Molecular-scale engineering of the charge-transfer excited states in non-covalently bound Zn–porphyrin and carbon fullerene based donor–acceptor complex†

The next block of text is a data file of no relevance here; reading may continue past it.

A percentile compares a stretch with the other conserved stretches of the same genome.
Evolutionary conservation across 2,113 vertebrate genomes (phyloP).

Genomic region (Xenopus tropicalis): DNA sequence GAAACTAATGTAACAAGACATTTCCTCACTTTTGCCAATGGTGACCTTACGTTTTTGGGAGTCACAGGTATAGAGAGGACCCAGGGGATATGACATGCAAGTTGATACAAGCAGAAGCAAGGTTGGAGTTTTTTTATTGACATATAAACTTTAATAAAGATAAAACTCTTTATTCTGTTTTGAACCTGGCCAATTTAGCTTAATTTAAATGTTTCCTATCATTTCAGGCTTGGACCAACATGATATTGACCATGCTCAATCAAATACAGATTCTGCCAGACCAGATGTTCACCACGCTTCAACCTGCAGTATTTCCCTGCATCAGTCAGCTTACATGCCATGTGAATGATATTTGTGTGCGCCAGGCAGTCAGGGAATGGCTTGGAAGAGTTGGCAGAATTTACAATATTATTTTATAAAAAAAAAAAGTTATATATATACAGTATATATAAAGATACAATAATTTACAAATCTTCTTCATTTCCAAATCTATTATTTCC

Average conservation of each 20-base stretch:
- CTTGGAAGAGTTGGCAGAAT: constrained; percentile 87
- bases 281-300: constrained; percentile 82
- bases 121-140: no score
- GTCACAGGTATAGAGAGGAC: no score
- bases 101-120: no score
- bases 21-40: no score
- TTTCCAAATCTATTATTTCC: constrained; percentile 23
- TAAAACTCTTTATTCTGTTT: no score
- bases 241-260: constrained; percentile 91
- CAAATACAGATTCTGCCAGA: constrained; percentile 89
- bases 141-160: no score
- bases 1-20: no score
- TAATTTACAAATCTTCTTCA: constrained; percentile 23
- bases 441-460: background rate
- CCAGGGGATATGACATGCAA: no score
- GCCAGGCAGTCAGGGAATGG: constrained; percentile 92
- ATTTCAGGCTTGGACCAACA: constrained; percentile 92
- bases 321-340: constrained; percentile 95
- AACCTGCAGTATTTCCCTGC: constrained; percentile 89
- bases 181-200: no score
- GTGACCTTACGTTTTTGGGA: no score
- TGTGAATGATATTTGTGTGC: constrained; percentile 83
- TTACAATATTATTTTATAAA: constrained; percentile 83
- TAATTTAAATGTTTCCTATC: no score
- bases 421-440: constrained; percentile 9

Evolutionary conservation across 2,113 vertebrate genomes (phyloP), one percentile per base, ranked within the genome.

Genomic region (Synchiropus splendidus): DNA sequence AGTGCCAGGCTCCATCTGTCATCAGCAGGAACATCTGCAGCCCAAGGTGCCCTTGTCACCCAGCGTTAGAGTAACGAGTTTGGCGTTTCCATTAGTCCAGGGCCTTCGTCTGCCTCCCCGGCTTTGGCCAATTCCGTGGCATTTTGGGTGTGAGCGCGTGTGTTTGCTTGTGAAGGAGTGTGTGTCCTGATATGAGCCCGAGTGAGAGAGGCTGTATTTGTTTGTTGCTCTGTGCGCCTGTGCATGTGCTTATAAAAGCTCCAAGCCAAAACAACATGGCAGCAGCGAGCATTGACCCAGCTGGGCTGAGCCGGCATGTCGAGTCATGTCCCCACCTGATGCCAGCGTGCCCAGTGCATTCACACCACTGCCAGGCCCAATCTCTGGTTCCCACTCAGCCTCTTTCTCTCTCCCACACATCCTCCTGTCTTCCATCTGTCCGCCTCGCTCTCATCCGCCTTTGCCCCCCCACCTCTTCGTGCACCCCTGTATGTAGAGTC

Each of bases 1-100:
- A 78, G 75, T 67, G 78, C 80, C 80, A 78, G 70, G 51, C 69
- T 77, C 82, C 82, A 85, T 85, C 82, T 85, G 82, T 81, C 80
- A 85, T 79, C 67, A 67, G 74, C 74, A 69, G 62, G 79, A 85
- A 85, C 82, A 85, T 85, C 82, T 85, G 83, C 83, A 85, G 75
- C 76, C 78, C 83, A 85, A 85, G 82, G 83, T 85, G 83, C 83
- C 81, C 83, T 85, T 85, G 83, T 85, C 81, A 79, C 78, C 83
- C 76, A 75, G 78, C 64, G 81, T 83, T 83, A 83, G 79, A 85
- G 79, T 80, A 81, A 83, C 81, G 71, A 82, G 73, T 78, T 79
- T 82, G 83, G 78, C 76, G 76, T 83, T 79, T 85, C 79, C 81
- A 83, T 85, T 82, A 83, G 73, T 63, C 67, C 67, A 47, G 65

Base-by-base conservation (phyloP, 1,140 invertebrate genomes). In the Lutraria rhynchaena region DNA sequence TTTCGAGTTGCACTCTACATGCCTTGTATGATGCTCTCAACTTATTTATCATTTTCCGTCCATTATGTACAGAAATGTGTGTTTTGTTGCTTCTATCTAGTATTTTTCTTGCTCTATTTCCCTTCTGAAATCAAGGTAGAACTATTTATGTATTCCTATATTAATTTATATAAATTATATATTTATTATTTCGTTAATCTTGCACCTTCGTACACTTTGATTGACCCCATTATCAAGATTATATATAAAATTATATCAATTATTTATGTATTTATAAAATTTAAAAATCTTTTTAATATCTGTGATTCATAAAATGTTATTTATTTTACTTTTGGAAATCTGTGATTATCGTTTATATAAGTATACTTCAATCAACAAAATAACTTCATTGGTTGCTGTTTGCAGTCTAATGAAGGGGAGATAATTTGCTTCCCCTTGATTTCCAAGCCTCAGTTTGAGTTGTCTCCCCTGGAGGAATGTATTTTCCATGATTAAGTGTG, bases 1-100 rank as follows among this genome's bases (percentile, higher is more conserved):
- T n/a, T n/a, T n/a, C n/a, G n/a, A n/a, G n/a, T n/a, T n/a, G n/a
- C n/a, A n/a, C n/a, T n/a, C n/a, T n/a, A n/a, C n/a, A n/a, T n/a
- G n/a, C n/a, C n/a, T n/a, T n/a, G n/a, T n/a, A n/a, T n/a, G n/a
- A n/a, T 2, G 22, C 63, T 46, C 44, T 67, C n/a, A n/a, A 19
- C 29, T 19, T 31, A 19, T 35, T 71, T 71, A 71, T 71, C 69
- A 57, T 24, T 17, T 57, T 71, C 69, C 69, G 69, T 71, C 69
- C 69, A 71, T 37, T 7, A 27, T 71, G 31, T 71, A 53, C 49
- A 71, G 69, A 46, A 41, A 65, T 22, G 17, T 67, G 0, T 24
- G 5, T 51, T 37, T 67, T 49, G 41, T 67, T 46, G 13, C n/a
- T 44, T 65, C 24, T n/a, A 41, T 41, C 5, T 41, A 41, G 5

The low-lying charge-transfer (CT) excited-state plays an unprecedented role in promoting charge separation processes in organic photovoltaic (OPV) materials typically made of electron donor and acceptor building blocks. A Zn–porphyrin donor non-covalently bound to a fullerene derivative PCBM ([6,6]-phenyl-C61-butyric acid methyl ester) acceptor displays low-lying CT excited states close to the donor absorbing state, and this unique donor–acceptor (D–A) complex is considered to be a potential candidate material for harvesting solar energy. Chemical tuning is expected to alter the CT energetics and their nature as well, which may affect the charge-separation efficiency. In this study, we computationally explore the possibility of tailoring the CT excited states of this novel composite by molecular-scale means via selective pyrrole ring hydrogenation of the Zn–porphyrin macrocycle donor using dispersion-corrected density functional theory (DFT) and time-dependent DFT methods employing an optimally tuned range-separated hybrid functional. Three representative donors are considered: Zn–porphyrin (no pyrrole ring hydrogenation), Zn–chlorin (one hydrogenated pyrrole ring) and Zn–bacteriochlorin (two hydrogenated diagonal pyrrole rings) that differ by the degree of pyrrole ring hydrogenation. Predictions are thoroughly compared to available theoretical and experimental data. Our results suggest that all three D–A complexes are energetically stable and show slightly increasing binding affinity with the extent of ring hydrogenation. This is ascribed to only a slight increase in the ground-state CT and significant van der Waals dispersion interactions. On the other hand, all three D–A complexes exhibit considerably tuned low-lying donor-localized π–π* absorbing and donor-to-acceptor CT states in their excited electronic states, which strongly affect the CT rates calculated in polar solvent. Among the three complexes studied, the one with the Zn–chlorin donor blended with the PCBM acceptor reveals energetics (such as driving force, reorganization energy and electronic coupling) strongly favouring the forward CT process with significantly reduced backward CT, and therefore, it turns out to be the best performer. This study sheds light on the fundamentals of molecular-scale engineering of excited-state properties in novel D–A complexes, which strongly affects the CT rates in polar solvent, and, thereby, opens up possible synthetic routes for tailoring and optimizing the performance level of OPV devices.